Read More »"/> Read More »"/>
For some months now the story has been going around that California is experiencing an economic turnaround. As Ben Boychuk noted in City Journal California, the story “describes a state emerging from a decade of fiscal darkness to reclaim its place as an innovative, diverse, entrepreneurial haven.” The tale may be compelling but remains incomplete.
For one thing, it ignores California’s unemployment rate of 7.8 percent, much higher in rural counties, and higher than the national average of 6.3 percent. The turnaround tale also ignores the exodus of business from California, such as Toyota’s recent move of 3,000 marketing and finance jobs from California to Texas. In similar style in 2006, Nissan moved its U.S. headquarters from southern California to a suburb of Nashville, Tennessee. And as Boychuk observes, federally subsidized Tesla “won’t be locating its new $5 billion lithium-ion battery factory in California. It’s considering Arizona, Nevada—and Texas.”
Other problems concern the state’s high income taxes, with a top rate of 13.3 percent, and the “wall of debt.” Governor Jerry Brown pegs that at $24.9 billion, but that’s only what the state pinched from special funds to balance the budget. Boychuk writes that the governor “ignores the much larger wall of debt: between $330 and $600 billion in unfunded public pensions, health care, and bonds.” Dan Walters of the Sacramento Bee recently weighed in on this theme.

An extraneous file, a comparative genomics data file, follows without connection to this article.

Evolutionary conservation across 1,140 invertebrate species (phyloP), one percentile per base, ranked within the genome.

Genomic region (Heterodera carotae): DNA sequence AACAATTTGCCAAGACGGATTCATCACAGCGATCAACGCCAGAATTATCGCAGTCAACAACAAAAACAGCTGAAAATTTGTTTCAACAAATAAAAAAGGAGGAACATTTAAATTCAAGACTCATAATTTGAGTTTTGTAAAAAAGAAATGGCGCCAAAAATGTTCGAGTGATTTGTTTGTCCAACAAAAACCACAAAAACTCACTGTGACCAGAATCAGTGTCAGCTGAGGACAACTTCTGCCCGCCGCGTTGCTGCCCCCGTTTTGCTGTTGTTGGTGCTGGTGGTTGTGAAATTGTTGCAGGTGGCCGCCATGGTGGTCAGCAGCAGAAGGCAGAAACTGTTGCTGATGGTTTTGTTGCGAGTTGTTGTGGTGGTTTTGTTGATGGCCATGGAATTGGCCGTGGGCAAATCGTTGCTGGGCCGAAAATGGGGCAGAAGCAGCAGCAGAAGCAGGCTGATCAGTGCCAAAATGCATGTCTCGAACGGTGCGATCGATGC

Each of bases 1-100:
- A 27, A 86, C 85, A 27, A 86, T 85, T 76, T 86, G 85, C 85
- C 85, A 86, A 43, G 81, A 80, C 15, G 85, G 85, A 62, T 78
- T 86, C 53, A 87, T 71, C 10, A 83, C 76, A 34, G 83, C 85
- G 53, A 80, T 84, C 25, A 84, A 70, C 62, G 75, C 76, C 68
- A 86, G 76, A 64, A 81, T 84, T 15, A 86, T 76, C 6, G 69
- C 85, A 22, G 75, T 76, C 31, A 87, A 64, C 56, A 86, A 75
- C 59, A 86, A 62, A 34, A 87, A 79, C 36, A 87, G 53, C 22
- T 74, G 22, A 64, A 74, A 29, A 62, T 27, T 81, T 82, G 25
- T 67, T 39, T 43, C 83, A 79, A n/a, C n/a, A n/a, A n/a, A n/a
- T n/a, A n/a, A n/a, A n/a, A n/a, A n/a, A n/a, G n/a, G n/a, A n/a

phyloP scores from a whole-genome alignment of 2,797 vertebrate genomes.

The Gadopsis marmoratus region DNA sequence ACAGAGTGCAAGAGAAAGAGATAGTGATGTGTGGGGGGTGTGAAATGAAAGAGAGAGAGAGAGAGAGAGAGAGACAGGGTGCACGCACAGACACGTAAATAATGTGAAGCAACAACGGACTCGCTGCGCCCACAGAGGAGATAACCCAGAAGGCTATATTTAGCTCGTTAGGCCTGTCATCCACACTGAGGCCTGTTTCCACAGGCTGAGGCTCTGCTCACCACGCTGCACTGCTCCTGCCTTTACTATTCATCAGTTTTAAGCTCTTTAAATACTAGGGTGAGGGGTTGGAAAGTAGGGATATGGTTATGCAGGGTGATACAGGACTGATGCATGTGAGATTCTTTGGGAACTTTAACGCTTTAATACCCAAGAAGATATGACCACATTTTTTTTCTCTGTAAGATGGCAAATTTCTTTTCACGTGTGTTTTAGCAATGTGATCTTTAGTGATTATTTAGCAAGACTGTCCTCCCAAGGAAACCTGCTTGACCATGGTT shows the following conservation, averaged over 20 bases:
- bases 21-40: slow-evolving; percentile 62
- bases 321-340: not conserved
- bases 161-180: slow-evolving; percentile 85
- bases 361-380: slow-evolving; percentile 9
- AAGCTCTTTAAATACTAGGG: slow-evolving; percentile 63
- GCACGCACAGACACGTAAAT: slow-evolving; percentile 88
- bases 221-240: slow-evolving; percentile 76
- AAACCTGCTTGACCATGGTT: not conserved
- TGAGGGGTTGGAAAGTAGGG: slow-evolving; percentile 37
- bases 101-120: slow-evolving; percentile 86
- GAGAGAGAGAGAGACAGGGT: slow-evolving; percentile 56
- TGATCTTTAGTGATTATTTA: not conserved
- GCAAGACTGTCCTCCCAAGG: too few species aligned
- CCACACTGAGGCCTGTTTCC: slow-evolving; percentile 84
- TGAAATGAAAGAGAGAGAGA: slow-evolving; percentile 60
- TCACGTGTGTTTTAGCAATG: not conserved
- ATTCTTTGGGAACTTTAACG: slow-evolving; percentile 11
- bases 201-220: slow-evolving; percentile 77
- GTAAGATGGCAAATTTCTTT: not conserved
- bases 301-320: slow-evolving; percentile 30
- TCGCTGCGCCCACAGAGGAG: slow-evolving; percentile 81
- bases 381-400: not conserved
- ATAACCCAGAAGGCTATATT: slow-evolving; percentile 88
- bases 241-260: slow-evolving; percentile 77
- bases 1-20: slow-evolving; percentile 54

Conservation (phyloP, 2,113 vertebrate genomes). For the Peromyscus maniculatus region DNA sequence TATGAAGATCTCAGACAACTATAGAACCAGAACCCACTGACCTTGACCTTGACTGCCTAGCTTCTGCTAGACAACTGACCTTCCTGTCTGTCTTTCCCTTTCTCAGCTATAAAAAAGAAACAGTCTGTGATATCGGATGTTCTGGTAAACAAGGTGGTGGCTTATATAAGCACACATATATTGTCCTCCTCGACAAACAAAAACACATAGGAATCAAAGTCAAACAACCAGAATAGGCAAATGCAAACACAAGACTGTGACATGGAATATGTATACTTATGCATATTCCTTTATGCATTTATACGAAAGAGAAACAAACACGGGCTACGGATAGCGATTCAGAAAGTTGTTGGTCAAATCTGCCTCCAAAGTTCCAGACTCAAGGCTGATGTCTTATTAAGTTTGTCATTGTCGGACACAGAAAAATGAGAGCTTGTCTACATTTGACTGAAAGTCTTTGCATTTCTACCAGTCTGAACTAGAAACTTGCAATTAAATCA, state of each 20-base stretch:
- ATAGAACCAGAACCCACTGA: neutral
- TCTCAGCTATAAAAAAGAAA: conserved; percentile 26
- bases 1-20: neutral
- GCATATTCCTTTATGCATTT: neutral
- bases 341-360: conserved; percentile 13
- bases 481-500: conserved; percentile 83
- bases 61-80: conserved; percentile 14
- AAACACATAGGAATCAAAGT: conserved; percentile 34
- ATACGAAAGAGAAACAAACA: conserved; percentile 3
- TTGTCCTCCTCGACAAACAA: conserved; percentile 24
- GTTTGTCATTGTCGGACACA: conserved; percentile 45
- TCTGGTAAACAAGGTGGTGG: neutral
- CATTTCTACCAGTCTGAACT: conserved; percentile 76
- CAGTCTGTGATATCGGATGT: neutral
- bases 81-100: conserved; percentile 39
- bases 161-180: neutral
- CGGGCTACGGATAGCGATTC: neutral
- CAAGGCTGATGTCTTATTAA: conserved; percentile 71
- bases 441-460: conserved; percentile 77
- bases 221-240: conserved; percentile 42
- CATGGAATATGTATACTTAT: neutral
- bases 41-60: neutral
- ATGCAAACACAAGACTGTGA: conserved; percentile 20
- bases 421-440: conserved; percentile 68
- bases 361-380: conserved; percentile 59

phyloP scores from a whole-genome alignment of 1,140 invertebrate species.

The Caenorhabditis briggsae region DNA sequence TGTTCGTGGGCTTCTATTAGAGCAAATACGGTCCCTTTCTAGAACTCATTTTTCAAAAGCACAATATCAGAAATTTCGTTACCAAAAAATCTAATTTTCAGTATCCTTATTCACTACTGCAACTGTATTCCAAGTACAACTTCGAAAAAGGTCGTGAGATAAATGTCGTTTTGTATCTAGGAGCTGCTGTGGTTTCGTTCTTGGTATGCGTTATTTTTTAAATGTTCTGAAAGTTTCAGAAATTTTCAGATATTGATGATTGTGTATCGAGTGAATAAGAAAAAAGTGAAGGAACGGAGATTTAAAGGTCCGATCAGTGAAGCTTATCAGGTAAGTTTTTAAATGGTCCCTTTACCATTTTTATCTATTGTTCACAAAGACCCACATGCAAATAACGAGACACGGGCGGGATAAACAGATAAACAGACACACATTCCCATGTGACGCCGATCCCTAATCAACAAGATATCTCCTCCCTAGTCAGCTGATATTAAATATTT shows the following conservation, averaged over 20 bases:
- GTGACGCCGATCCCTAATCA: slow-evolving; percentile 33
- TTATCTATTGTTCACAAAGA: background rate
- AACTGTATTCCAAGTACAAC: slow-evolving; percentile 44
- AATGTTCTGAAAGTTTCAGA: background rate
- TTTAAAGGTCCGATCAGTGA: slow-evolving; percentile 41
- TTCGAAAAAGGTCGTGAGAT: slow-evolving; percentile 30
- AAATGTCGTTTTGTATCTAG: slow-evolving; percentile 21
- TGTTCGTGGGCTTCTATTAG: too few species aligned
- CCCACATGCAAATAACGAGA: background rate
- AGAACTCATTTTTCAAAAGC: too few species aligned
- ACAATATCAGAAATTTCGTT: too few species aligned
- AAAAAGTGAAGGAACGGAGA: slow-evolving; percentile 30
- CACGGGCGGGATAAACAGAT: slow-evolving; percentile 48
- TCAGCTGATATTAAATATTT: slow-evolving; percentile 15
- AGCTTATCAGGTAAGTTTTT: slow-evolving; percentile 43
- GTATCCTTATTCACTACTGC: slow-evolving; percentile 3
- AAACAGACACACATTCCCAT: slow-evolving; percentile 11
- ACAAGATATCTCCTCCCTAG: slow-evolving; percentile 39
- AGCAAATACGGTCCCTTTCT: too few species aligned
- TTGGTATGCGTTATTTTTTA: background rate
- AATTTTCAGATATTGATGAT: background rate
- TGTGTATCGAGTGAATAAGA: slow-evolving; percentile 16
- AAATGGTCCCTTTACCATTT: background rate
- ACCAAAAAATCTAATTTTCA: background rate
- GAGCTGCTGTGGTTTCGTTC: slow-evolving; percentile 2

“The state now owes about $340 billion, with unfunded liabilities for pensions and retiree health care by far the largest pieces,” Walters explains. The State Teachers Retirement System (STRS) has an unfunded liability of $70 billion, and Brown says it needs $5 billion a year to regain solvency. Likewise, the state increased unemployment benefits, and when the recession hit had to borrow $10 billion from the federal government. And so on.
For Boychuk, California remains a place of opportunity but “its promise is imperiled by legislators and elected officials, who give little thought to the consequences, intended or otherwise, of their policy choices.” A genuine resurgence is possible, “but the only renaissance underway right now is in the heads of certain politicians” and their friends in the media.